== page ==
He also tweeted about the FBI director he fired in May 2017, writing: “Same thing with Lyin’ James Comey. The Dems all hated him, wanted him out, thought he was disgusting – UNTIL I FIRED HIM! Immediately he became a wonderful man, a saint like figure in fact. Really sick!”

The firing of Comey, which led to the appointment of Mueller, is one aspect of the special counsel’s investigation of whether Trump has attempted to obstruct justice in the Russia affair. The attacks on Sessions are also under scrutiny.

Many election models predict that the Democrats will take back the House in November, with the votes of supporters eager to see Trump impeached.

Nonetheless, on Twitter later on Monday, Trump cheerfully anticipated a race for re-election in 2020 against a former Democratic presidential candidate.

“I see that John Kerry, the father of the now terminated Iran deal, is thinking of running for President,” he wrote, referring to the former secretary of state and 2004 nominee’s failure to deny such ambitions while being interviewed about his new memoir on CBS the day before.

“I should only be so lucky,” Trump wrote, “although the field that is currently assembling looks really good – FOR ME!”



Kremlin dismisses Trump warning on Syria’s Idlib

September 4, 2018

MOSCOW (Reuters) – The Kremlin dismissed U.S. President Donald Trump’s warning to Syria not to launch an offensive in the rebel-held enclave of Idlib, saying on Tuesday that the area was a “nest of terrorism”.

Trump on Monday warned Syrian President Bashar al-Assad and his allies Iran and Russia not to “recklessly attack” the northwestern Syrian province, saying hundreds of thousands of people could be killed.

“Just to speak out with some warnings, without taking into account the very dangerous, negative potential for the whole situation in Syria, is probably not a full, comprehensive approach,” Kremlin spokesman Dmitry Peskov said.

The presence of militants in Idlib was undermining the Syrian peace process and making the region a base for attacks on Russian forces in Syria, Peskov added.

“A fairly large group of terrorists has settled there and of course this leads to a general destabilization of the situation. It undermines attempts to bring the situation onto the track of a political-diplomatic settlement,” he said.

“We know that Syria’s armed forces are preparing to resolve this problem,” he added.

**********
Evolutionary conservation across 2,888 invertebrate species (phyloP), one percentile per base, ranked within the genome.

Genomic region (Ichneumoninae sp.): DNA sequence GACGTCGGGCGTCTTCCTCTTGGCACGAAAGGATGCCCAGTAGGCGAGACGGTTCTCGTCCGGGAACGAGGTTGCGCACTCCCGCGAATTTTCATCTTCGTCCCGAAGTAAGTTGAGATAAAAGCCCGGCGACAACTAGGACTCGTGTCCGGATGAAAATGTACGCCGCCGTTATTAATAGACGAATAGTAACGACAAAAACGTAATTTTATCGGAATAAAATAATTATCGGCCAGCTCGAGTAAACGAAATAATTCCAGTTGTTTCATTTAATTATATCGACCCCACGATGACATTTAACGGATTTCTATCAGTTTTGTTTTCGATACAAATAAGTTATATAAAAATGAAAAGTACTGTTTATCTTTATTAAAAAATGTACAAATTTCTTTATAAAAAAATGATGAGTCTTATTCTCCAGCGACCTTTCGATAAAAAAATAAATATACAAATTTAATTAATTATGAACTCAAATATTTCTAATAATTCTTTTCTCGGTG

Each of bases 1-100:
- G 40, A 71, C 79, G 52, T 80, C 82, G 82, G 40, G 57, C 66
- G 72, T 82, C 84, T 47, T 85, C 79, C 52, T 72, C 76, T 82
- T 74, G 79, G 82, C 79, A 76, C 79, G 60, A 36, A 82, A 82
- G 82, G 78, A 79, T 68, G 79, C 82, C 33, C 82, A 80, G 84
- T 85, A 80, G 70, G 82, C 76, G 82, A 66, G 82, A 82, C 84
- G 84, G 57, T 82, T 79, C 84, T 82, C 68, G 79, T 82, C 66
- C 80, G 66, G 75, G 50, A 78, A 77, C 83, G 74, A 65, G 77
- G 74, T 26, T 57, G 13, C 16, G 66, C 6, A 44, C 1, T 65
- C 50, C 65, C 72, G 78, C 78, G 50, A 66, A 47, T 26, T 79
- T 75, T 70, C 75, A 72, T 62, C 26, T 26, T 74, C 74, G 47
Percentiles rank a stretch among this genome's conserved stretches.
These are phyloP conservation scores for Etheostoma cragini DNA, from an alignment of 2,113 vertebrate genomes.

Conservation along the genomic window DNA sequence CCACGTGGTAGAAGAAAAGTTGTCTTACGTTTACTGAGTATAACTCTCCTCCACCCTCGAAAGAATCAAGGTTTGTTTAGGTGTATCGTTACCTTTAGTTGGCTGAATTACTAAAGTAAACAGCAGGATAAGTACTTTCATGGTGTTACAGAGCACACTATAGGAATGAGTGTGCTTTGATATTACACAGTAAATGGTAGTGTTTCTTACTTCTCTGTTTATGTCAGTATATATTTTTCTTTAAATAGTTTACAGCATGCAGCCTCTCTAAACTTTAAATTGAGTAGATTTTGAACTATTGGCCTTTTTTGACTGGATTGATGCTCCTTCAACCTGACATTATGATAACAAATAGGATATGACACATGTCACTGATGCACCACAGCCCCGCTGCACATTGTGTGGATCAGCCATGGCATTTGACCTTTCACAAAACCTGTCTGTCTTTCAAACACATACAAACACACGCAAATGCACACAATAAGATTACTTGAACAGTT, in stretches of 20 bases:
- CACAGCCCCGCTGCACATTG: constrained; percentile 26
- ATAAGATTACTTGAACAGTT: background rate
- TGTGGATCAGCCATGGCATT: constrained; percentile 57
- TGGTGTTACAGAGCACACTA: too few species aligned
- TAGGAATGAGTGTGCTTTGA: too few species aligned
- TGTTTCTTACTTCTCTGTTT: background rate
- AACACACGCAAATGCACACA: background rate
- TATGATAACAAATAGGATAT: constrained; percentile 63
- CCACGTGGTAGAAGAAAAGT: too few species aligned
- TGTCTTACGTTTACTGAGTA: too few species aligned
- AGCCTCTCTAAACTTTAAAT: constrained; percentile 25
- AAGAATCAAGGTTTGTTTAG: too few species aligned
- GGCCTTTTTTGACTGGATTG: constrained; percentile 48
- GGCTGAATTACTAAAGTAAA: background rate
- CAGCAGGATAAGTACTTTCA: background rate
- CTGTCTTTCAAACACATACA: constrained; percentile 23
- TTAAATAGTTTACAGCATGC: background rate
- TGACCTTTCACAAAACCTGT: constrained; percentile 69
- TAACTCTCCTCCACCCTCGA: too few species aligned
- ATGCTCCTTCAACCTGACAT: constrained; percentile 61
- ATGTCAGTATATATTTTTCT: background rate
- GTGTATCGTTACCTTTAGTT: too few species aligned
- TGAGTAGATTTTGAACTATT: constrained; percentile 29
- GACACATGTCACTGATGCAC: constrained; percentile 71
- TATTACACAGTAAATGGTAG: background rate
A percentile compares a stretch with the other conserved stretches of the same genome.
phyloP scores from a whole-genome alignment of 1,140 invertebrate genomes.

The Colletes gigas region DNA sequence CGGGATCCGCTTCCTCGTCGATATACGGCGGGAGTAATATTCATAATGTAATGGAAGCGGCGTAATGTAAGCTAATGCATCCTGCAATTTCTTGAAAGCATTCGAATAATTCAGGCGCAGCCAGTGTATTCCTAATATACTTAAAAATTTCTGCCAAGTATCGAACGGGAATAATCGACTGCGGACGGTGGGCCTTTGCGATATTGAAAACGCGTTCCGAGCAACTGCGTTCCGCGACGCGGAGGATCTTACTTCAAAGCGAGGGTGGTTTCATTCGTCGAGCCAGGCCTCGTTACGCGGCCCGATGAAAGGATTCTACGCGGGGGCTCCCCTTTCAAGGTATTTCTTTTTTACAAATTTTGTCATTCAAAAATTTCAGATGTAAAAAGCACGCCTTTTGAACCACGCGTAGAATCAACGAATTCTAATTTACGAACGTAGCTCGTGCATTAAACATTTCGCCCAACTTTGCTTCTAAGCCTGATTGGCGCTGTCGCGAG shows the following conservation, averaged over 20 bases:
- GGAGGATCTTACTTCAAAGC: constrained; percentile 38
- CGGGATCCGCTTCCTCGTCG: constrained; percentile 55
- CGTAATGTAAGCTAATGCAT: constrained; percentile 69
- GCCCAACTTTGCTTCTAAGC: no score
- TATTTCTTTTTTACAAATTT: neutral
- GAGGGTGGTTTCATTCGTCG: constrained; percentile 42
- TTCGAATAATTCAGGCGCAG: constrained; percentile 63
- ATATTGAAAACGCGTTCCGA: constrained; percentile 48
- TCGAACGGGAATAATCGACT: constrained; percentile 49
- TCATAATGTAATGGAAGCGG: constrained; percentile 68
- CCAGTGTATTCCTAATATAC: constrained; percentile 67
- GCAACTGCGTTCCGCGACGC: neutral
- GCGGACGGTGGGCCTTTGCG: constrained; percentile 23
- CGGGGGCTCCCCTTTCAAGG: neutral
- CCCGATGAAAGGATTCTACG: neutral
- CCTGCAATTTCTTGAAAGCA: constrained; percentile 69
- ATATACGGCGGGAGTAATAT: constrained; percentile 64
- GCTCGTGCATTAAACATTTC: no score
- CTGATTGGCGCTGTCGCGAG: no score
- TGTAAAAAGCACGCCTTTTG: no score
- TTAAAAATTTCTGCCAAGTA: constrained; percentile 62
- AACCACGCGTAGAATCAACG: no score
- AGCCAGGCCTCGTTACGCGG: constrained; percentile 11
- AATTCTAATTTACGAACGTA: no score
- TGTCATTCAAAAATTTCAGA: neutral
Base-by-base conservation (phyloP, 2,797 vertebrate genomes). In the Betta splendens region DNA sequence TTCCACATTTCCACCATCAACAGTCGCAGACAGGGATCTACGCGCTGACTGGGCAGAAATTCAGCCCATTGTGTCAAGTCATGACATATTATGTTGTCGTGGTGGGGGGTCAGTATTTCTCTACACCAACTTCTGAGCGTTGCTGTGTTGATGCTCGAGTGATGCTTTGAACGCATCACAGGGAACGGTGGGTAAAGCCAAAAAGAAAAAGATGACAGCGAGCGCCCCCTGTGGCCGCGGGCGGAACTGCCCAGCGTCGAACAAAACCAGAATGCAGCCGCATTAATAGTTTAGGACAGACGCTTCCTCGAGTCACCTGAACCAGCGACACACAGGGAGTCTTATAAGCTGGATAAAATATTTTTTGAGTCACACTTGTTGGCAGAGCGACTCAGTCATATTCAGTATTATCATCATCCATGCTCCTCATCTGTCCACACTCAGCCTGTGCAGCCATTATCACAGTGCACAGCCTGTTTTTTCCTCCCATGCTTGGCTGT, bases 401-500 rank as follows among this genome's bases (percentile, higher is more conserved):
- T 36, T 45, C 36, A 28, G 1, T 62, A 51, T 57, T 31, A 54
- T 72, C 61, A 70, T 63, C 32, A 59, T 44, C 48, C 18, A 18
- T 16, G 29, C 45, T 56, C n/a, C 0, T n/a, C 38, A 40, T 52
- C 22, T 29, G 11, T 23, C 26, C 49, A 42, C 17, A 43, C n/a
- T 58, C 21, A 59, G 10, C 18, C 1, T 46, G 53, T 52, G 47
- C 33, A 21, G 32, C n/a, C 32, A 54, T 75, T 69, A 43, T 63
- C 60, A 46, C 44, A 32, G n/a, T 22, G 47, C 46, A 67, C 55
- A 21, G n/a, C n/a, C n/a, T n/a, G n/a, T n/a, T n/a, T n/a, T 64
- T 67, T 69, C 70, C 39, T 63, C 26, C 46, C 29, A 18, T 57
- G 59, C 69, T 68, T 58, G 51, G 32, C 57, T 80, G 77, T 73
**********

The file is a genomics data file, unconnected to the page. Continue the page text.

Russia resumed air strikes against insurgents in Idlib province on Tuesday after a hiatus of several weeks, according to a Syrian rebel and a war monitor.

A source has told Reuters that Assad is preparing a phased offensive to regain the province.

The situation around Idlib will be one of the main items on the agenda when the leaders of Russia, Iran and Turkey meet in Tehran this week, Peskov told reporters on a conference call, declining to elaborate further.

Reporting by Tom Balmforth, Katya Golubkova, Christian Lowe, Writing by Tom Balmforth, Editing by Andrew Heavens, William Maclean


Russia relaunches Idlib bombing campaign

With Tehran’s support, Moscow has renewed its airstrikes against the last major rebel stronghold in Syria. The UN told DW that the looming battle could create the worst humanitarian crisis in decades.

September 4, 2018


The Kremlin restarted its bombing campaign on the Syrian city of Idlib on Tuesday, over objections from the United States. British-based watchdog the Syrian Observatory for Human Rights (SOHR) reported airstrikes against the city on Tuesday.

“Russian warplanes resumed bombing Idlib province after a 22-day pause,” said SOHR chief Rami Abdel Rahman.

The White House had warned that a “reckless attack” on one of the last rebel-held areas in the country would be a “grave humanitarian mistake” that could destabilize the peace process and kill thousands. Top US generals also cautioned that without more precise planning, Russia was risking the deaths of an untold number of civilians.

Iran, which supports Syrian President Bashar al-Assad, said it would also be helping remove militants from Idlib with the least amount of casualities possible.

“The situation in Idlib is sensitive,” Foreign Minister Javad Zarif told state TV. “Our efforts are for…the exit of terrorists from Idlib to be carried out with the least human cost.”

Russia: US has no Syria strategy

Moscow responded by accusing the administration of President Donald Trump of lacking “a comprehensive approach” to the Syrian conflict and called Idlib a “a hornets’ nest of terrorists.”

In light of the strikes, Turkey announced that it was moving tanks to its border with Syria and reinforcing its observation posts near Idlib.

First seized from the government in March 2015, Idlib and the surrounding area is the last important chunk of territory in Syria held by rebels. Russia has been bombing the area intermittenly since September 2015.

‘The biggest catastrophe in decades’

UN Under-Secretary-General for Humanitarian Affairs and Emergency Relief Coordinator Mark Lowcock told DW that the looming battle for Idlib could prove to be the worst humanitarian crisis in decades.

“It could be the biggest humanitarian catastrophe we’ve seen for decades — certainly the biggest in the 21st century,” Lowcock said, having just returned from Syria.

Lowcock described how there are between 3 and 4 million people in the southwestern city, many of them refugees from other party of Syria, living in tents with no means of protection from shelling.